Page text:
Genome-Wide Association Studies of Plasma Lipids
Have We Reached the Limit?
For those who have witnessed the evolution of genetic association studies of plasma lipids since 1983, the field has had its roller-coaster moments. The early high points followed from the application of “restriction fragment length polymorphism” analysis to yield candidate genotypes that were statistically evaluated for association with plasma lipoproteins. After 2 decades, though, the candidate gene approach had produced only negligible replicable associations, notably with genotypes for the canonical APOE isoforms and some others.1 Because of this inconsistency, enthusiasm for candidate gene association studies had essentially been exhausted by 2005. However, in late 2007, association studies experienced a renaissance and have generated important new findings for lipoprotein metabolism.
See accompanying article on page 2264
The reasons underlying this resurrection have been widely discussed2 and include both new technology—namely, microarrays to genotype hundreds of thousands of single-nucleotide polymorphisms (SNPs)—plus very large sample sizes, permitting metaanalysis of individual-level or summary data from tens of thousands of individuals. Over the last 3 years, genome-wide association studies (GWASs) have identified robust, replicable statistical associations for numerous complex diseases and traits, including plasma lipids. The basic GWAS design and workflow are shown in the Figure. The study by Waterworth et al in the current issue of Arteriosclerosis, Thrombosis, and Vascular Biology illustrates both strengths and limitations of the GWAS approach.3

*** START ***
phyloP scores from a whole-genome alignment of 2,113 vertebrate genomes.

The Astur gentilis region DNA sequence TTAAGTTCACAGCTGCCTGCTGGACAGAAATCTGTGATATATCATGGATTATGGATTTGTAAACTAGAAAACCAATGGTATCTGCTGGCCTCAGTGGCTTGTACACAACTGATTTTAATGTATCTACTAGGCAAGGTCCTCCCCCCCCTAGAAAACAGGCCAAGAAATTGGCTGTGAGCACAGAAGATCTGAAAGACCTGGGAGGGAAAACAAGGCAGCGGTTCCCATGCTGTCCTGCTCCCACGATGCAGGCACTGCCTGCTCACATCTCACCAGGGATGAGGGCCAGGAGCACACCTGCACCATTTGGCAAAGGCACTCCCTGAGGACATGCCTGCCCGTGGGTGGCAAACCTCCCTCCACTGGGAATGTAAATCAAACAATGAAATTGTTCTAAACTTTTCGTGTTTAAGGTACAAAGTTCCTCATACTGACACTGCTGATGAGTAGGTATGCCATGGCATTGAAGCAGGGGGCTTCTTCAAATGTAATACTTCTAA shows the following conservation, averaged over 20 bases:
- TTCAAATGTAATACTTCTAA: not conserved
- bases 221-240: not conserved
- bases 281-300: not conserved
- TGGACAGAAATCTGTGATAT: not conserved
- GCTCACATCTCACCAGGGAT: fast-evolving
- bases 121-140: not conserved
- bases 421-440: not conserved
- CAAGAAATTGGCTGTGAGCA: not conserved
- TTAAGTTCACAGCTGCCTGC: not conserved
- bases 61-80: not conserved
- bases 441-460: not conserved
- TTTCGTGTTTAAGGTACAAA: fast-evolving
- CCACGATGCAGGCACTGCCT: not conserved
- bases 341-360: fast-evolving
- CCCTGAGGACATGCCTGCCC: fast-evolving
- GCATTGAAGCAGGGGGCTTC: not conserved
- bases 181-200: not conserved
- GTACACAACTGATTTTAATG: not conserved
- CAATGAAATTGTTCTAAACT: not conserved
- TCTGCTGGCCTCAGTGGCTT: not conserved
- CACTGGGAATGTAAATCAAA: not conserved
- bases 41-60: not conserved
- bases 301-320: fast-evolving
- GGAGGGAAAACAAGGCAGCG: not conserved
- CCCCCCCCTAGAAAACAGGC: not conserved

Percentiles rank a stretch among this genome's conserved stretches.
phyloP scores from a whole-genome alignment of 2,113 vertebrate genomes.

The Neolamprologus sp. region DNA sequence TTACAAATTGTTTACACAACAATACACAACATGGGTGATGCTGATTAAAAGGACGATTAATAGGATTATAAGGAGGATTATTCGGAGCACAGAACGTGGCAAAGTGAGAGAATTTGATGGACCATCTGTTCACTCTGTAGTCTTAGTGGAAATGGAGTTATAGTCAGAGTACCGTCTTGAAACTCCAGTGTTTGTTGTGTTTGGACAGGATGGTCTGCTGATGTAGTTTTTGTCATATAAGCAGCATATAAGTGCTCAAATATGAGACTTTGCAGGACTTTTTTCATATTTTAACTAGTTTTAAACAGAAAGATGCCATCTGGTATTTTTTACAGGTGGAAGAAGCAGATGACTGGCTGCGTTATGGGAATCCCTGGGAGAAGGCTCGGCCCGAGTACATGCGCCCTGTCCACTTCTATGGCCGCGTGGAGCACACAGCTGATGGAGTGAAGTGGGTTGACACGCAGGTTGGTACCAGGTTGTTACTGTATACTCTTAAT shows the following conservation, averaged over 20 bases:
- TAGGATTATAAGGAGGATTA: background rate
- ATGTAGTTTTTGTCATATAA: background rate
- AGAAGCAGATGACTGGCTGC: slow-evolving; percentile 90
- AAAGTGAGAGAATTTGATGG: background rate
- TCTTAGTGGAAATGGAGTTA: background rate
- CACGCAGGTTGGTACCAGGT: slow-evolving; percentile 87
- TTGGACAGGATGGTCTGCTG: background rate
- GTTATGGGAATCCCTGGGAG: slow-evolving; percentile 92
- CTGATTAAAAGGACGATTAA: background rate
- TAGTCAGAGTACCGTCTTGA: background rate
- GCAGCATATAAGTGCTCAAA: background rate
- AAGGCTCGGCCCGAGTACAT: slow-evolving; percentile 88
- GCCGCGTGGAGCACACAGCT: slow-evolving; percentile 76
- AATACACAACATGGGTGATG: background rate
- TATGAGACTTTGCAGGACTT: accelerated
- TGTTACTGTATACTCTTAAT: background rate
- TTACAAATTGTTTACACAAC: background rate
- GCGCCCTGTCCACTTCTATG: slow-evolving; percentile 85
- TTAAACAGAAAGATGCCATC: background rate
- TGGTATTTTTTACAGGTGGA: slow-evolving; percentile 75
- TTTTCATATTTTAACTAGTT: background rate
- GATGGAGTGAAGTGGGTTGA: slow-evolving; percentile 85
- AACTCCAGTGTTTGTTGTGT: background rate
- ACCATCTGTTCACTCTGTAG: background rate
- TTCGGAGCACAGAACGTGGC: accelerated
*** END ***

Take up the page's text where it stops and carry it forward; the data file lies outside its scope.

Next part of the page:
The authors report metaanalyses of genotype associations with plasma lipids from >17,000 white European subjects, by combining GWAS data from 8 studies, followed by replications in >37,000 individuals from 8 additional studies and in a smaller sample of South Asian subjects. Significant SNP genotypes were then examined for their association with coronary artery disease risk in >9,600 cases and >38,000 controls.